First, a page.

ENGLISH ONLY PLEASE (Dan Villegas, 2014)

ENGLISH ONLY PLEASE, the new film by Dan Villegas (MAYOHAN), from a script by Antoinette Jadaone (THAT THING CALLED TADHANA, SIX DEGREES OF SEPARATION FROM LILIA CUNTAPAY) benefits greatly from the onscreen chemistry of its two charming leads, who give life to the story's playfulness and sincerity.

The story is simple enough, as with most romcoms: two lovelorn individuals find each other, and what seemed like a business proposition at first may in fact turn out to be a life-altering revelation for both of them. Fil-Am Julian Parker (Derek Ramsay) goes to the Philippines so he can tell his Filipina ex (Isabel Oli) in person his message of hatred. But first, he needs to master, or at least familiarize with the Filipino language so he can maintain the high ground of their breakup. This is where Tere Madlangsacay (Jennylyn Mercado), an English tutor comes in. She agrees to translate Julian's letter and help him pronounce its translation properly, and in return Julian offers him a thousand dollars in payment.

We all know how this ends, but more important than the destination is the journey these two characters take. Aside from merely just translating for Julian, Tere takes him on a trip around the metro. She localizes him. They eat street foods, ride the jeepney, and Julian even gets to meet Tere's family back in Bulacan. At one point, the two even go cinema hopping from one theater to the next as Julian searches for his ex. 

Julian is not the only one madly in love with an illusion. Tere herself is in a one-way relationship with his ex (Kean Cipriano) who she thinks will one day get back with her, but the guy clearly uses him for sexual and material benefits. And when she knocks her head on the wall, guess who's there to console her?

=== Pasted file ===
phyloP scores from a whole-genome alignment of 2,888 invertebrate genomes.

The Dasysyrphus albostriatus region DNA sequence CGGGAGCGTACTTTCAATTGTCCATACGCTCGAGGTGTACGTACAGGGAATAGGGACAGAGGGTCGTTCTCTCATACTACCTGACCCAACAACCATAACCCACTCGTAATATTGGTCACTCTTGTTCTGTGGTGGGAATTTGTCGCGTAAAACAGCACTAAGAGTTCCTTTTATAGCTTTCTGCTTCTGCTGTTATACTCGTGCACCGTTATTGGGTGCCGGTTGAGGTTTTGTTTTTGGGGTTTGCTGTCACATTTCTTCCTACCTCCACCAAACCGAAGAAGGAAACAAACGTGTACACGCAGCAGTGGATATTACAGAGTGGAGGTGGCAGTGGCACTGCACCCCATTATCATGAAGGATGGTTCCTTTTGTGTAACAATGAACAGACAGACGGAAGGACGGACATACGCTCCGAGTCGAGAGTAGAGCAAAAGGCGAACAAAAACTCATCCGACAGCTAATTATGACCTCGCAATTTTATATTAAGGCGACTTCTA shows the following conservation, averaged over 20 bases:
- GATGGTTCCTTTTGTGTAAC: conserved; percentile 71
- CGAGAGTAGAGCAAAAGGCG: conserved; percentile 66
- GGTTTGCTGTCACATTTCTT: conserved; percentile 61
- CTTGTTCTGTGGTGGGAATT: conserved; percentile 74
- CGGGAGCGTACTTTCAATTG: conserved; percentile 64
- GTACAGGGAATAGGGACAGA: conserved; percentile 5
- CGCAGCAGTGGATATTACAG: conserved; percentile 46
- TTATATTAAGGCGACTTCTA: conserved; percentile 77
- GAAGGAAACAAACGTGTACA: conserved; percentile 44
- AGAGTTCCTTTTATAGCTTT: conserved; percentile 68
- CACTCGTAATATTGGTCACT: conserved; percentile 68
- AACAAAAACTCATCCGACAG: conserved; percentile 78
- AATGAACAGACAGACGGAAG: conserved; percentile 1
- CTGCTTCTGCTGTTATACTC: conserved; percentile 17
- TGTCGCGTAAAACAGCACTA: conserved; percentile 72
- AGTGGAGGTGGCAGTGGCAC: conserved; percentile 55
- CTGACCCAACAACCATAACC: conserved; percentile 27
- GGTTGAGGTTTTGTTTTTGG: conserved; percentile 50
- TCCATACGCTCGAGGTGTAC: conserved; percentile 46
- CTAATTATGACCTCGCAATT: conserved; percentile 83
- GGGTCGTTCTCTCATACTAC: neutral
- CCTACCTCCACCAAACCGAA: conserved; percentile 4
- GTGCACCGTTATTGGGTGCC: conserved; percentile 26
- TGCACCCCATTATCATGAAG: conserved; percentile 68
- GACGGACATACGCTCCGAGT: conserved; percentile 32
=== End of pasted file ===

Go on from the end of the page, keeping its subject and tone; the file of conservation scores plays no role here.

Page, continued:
Then there's Tere's bestfriend Mallows (Cai Cortez), who gives unsolicited advice to Tere even though her own love life is in shambles. Men run away faster than horses at the track upon knowledge that she already has a daughter out of wedlock. Jadaone's script is interesting more so of the little ironies hidden in the subtext, but most times the irony is cleverly put into the humorous dialogue. 

What I like most about ENGLISH ONLY PLEASE is that it gets the culture clash conflict right. There is a lot of hilarious material when you write about two cultures clashing, and ENGLISH ONLY PLEASE gets it about 99% of the time. Jadaone knows the common one-liners and issues people encounter on a daily basis, especially in matters of the heart, and she embeds them in her script that we feel as if Tere Madlangsacay is someone we are intimately familiar with. She feels like our best friend, our sister, and maybe even our co-worker. The lines are snappy and Jennylyn Mercado has the privilege to utter them in street-smart, witty fashion. 

Those who have seen Antoinette Jadaone's previous film THAT THING CALLED TADHANA will easily spot the similarities between that and ENGLISH ONLY PLEASE. The characters are pretty much the same, perhaps reversed, and both couple embark on a life-altering physical journey. One might even say that ENGLISH ONLY PLEASE is a companion piece to TADHANA, a sort of dual he said/she said. But while TADHANA is about moving on, ENGLISH ONLY PLEASE is more about forgiveness. The film proves that the sins of the past easily affect our future, our understanding of certain ideologies such as love, commitment, and family, yet sometimes, there comes a person who will show us that our beliefs and prejudices have been terribly, terribly wrong. And in that moment, you will run out of excuses. Excuses like "Traffic sa Edsa" (It's traffic in EDSA). 



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